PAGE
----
Mbundu

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Mbundu

(əmbo͞on`do͞o), black African ethnic group, W Angola. The Mbundu speak Bantu languages and number about 6 million. By the late 15th cent. they had formed the Ndongo kingdom, ruled by the ngola (from which the Portuguese derived the name Angola). Beginning in the early 16th cent. Ndongo was raided for slaves by its northern neighbor, the kingdom of the Kongo, which sold them to the Portuguese. In 1579 the Portuguese first attempted to conquer Ndongo; however, the Mbundu resisted fiercely and it was not until 1683 that the kingdom was definitively defeated. In the 1970s the Mbundu were the strongest supporters of the Marxist-oriented movement for the Liberation of Angola.
References in periodicals archive ?
One scrapbook, actually primarily a photo album, seems to have been crafted as a linear, visual narrative of Arnott's time in Africa, starting with images of her trip across the Atlantic to Europe and on to the Umbundu highlands, progressing through her mission service, and closing with images from her journey home on furlough.
Her writings showed that she abhorred traditional Umbundu cultural practices such as polygyny and the drinking of local alcoholic beverages but also that she saw her individual students as highly intelligent and fully capable of leading their own churches and Christian communities.
Such cases seemed especially important to interrogate when published accounts written by others depicted local Umbundu people more negatively than did Arnott's private texts.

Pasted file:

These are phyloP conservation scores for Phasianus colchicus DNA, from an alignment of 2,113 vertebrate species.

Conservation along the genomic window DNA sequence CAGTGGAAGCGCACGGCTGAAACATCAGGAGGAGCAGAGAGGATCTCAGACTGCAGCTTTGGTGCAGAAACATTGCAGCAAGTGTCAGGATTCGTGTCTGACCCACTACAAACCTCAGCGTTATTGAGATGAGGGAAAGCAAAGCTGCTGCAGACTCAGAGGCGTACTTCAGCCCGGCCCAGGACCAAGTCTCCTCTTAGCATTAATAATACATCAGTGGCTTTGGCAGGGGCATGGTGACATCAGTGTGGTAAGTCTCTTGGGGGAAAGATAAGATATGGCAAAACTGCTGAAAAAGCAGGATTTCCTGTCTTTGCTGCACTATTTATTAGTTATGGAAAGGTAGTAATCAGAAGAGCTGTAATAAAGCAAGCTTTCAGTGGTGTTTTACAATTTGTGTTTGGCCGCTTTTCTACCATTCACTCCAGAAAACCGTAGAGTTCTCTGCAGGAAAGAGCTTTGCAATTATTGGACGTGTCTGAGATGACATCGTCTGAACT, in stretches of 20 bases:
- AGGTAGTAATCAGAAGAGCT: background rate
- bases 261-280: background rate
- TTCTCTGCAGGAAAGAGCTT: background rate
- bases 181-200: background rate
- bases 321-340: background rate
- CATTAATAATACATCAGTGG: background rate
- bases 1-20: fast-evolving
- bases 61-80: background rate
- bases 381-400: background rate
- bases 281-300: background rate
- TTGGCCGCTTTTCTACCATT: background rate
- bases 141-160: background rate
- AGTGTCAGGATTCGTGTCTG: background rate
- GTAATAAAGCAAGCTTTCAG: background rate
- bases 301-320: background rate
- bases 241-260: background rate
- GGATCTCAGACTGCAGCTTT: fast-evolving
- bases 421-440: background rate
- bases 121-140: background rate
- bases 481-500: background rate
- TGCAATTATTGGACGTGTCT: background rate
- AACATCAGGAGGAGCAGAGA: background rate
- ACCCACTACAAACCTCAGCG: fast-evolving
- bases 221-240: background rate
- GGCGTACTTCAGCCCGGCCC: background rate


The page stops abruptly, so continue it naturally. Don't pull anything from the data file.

How could we honor the experiences of her Umbundu students, both ethically and practically?
Table 1: Number of years languages other than English were studied Language Number 3 Years 7 Years 12 Years Afrikaans 22 10 12 French 3 3 German 6 4 2 Oshindonga 11 1 3 7 Khoekhoegowab 3 1 2 Ndebele 1 1 Oshikwanyama 6 1 2 3 Oshiwambo 5 1 1 3 Otjiherero 1 1 Rukwangali 1 1 Shona 1 1 Table 2: First languages of respondents LANGUAGE NUMBER English 25 Oshikwanyama 9 Afrikaans 21 Oshiwambo 9 Oshindonga 9 Khoekhoegowab 7 German 2 Rukwangali 1 Subia 1 Silozi 1 Umbundu 1 Shona 1 Table 4: Languages studied at tertiary level LANGUAGE NUMBER Oshikwanyama 1 Otjiherero 1 Oshiwambo 4 Afrikaans 3 French 4 Portuguese 3 Oshindonga 3 German 3 TOTAL 21
From the etymologies of Calunga's Bantu words it is evident that these Africans were speakers of Kimbundu, Umbundu, and Kikongo--Bantu languages commonly spoken today in Congo and Angola.
Typologically homogenous, Kikongo was spoken by the Bakongo people of the former Congo Kingdom; Kimbundu by the Mbundu (or Ambundu) people of Central Angola; and Umbundu by the Ovimbundu people near the port of Benguela (Bonvini and Petter 1998:73; Castro 2001:34-37).
Castro (2002:39-43) argues that the predominate presence of speakers of Kimbundu, Umbundu, and Kikongo in colonial Brazil was due to the extended period of exportation--some four centuries , the demographic density where these languages were spoken in Africa, and their extensive geographic distribution in Brazil.
By this term they mean not only the distance between how the Umbundu experienced their own society and Arnott's ability to understand and report on those experiences, but also Arnott's changing perceptions about Umbundu society and her need to meet the expectations of her various audiences in the United States.
2) Following Dan Crawford, a well-informed missionary, Garenganze was the Umbundu name for Msiri's kingdom, a term borrowed from Bugaraganza, used by travellers coming from the East.
Childs, Umbundu Kinship and Character (Oxford: University Press, 1949), 211; this work remains fundamental also for the rubber cycle in Central Angola.
Childs, Umbundu Kinship and Character (London: Oxford University Press, 1949); the succession of cycles and of generations of traders has been carefully defined by Maria Emilia Madeira Santos in her classic Nos caminhos de Africa (Lisbon: Instituto de Investigacao Cientifica Tropical, 1998).